Chef Xavier Bauby

NIC welcomes new internationally-trained chef

NIC Professional Cook students learning culinary arts from a chef whose 30 years of experience includes catering to Bill Clinton

NIC Professional Cook students are learning culinary arts from an international chef whose 30 years of experience includes catering to Bill Clinton and coaching students to win national championships.

Chef Xavier Bauby’s passion for food began early. His father was a professional pastry chef and his mother an exquisite cook. He spent his childhood hunting crabs and fishing along the coast of Brittany, France and remembers proudly presenting his catch to his mother to prepare the family’s dinner.

“The distinct quality and freshness of those meals has stayed with me throughout my life,” he said. “I have been to many countries since then but I always choose my home by the sea.”

At 16, he began a culinary apprenticeship in a French bistro. Wanting to experience new flavours and cooking styles, he toured France, exploring regions with a reputation for fine dining. He spent many years in Bordeaux apprenticing under Chef Jean Marie Amat at Chateaux St. James before moving on to the luxurious Hermitage Barrière Hotel in La Baule and Hôtel Lutetia in Paris.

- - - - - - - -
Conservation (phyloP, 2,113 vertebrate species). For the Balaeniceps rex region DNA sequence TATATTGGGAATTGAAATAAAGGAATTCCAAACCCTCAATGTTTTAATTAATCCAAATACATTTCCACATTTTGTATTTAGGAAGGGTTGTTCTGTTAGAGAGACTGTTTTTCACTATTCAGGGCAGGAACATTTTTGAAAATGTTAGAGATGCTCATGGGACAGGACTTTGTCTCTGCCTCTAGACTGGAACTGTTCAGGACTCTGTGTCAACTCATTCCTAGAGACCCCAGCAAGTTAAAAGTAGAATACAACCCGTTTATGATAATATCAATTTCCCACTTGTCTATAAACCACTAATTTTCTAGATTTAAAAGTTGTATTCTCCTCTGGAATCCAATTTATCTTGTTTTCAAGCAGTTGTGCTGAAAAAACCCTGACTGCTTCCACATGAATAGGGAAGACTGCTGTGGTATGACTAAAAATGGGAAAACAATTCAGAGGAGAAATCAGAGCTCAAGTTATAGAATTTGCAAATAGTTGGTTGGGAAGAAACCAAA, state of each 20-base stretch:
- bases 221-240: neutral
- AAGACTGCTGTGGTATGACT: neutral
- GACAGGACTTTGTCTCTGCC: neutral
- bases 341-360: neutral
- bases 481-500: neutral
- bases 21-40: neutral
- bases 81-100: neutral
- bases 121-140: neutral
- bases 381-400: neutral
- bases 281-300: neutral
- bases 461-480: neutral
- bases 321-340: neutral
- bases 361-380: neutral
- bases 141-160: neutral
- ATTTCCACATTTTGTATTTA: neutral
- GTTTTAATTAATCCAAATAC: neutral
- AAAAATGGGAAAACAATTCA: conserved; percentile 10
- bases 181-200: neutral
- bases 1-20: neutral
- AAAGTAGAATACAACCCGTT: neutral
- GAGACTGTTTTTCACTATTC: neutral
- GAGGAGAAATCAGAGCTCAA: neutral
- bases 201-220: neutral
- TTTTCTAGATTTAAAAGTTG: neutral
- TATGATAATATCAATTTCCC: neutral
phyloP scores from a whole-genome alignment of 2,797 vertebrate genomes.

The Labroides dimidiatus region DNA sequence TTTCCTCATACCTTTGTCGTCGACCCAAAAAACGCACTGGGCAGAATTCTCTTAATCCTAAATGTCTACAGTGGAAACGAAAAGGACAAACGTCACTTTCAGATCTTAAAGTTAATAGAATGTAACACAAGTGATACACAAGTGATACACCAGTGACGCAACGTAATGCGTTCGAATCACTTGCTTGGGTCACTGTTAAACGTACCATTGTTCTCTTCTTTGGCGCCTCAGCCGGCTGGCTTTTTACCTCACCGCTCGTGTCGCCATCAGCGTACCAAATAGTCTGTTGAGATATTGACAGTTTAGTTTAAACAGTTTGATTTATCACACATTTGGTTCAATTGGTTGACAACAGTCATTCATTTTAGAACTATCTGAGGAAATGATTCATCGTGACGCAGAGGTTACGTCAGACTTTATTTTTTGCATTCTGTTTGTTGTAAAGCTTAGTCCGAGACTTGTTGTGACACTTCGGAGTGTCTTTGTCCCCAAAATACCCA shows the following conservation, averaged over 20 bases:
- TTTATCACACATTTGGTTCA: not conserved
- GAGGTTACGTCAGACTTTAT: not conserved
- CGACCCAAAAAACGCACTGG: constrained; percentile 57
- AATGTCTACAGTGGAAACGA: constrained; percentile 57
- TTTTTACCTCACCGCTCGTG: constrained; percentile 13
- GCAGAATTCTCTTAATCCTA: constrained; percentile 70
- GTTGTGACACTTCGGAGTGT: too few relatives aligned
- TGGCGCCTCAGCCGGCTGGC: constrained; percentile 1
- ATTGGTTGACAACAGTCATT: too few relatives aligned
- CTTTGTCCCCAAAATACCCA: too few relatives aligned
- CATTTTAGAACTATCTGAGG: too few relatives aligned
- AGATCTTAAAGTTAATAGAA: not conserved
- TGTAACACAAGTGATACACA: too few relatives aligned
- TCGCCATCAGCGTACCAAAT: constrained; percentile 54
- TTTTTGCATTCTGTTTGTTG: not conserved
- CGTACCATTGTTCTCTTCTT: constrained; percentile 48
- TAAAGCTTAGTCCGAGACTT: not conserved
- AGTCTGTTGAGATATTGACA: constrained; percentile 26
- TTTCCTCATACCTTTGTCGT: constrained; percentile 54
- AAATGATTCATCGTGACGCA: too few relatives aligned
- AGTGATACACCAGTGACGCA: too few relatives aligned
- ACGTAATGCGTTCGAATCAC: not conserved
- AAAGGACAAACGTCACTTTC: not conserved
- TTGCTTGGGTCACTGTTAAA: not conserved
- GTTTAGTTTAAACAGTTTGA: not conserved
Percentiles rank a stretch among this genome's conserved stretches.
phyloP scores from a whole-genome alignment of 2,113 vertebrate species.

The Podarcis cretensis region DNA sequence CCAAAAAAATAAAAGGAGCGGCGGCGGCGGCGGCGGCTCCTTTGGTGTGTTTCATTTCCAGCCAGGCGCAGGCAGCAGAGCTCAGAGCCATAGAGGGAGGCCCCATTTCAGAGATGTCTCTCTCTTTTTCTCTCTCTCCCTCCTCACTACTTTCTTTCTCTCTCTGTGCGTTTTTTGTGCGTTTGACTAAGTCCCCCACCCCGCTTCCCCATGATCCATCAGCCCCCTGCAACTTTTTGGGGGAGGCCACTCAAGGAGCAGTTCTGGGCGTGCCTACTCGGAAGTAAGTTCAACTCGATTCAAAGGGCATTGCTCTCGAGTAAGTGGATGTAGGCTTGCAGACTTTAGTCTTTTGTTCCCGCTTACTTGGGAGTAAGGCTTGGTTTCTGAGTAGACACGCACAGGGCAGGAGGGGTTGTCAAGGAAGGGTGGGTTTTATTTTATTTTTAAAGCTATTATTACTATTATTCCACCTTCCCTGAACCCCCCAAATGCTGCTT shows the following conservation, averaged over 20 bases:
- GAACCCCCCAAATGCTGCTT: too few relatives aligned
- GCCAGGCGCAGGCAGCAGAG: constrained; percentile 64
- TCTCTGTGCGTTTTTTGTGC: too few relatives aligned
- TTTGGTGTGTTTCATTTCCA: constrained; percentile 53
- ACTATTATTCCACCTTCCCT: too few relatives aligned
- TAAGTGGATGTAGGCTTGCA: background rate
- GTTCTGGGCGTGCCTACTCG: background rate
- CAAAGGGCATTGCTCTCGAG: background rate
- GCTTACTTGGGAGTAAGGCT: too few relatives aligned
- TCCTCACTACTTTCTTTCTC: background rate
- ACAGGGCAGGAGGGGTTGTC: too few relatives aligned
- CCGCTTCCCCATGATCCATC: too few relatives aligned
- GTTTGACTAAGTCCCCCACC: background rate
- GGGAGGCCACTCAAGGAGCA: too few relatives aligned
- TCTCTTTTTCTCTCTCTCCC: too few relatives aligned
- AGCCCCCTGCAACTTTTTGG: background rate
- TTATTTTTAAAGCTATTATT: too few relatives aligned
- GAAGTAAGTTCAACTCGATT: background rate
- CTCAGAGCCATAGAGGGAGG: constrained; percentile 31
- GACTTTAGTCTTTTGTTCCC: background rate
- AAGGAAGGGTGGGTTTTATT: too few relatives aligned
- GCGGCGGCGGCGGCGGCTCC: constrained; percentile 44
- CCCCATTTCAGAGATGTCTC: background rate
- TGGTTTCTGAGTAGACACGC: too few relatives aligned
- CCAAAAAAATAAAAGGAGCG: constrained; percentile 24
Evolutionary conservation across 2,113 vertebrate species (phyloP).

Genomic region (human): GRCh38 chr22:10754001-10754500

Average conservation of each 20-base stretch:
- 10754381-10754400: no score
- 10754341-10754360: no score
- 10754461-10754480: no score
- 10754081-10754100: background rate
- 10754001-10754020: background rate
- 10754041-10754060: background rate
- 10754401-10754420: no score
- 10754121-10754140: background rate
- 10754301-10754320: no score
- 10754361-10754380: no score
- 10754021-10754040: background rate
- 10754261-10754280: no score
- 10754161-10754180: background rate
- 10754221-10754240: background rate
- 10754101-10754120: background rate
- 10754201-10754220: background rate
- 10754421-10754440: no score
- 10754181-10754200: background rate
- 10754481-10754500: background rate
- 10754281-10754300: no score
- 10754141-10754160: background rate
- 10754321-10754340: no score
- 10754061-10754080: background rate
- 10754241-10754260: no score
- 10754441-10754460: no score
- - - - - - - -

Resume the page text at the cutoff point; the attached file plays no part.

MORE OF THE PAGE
Chef Bauby’s experiences include representing Canadian chefs on an international level, first as caterer for President Bill Clinton at the Russian/US Summit held in Vancouver in 1992 and then as part of a team invited by the Canadian Embassy to promote Canadian cuisine in Shanghai, China.

He also managed and led a gold-winning team at the Canadian Culinary Federation, 2011-2013.

Chef Bauby enjoys supporting NIC students as they gain hands-on experience in NIC’s Third Course Bistro, compete at regional and provincial competitions and take part in various high-profile North Vancouver Island Chefs Association events. He is working closely with culinary students to develop a mouth-watering menu for NIC’s popular wine festival on November 18. (click here for details). The menu, which could include savoury decadent French cheese puffs and salmon jalousie (a west coast take on a typically sweet French pastry), is designed to pair with the selection of wine being served.

“By sharing my knowledge and experience with students and apprentices I am able to follow the footsteps of my mentors,” he said. “With all due modesty, my dream as an instructor is for my students to surpass me.”

For more information on NIC’s Professional Cook programs, or Chef Bauby, contact questions@nic.bc.ca or visit www.nic.bc.ca/trades.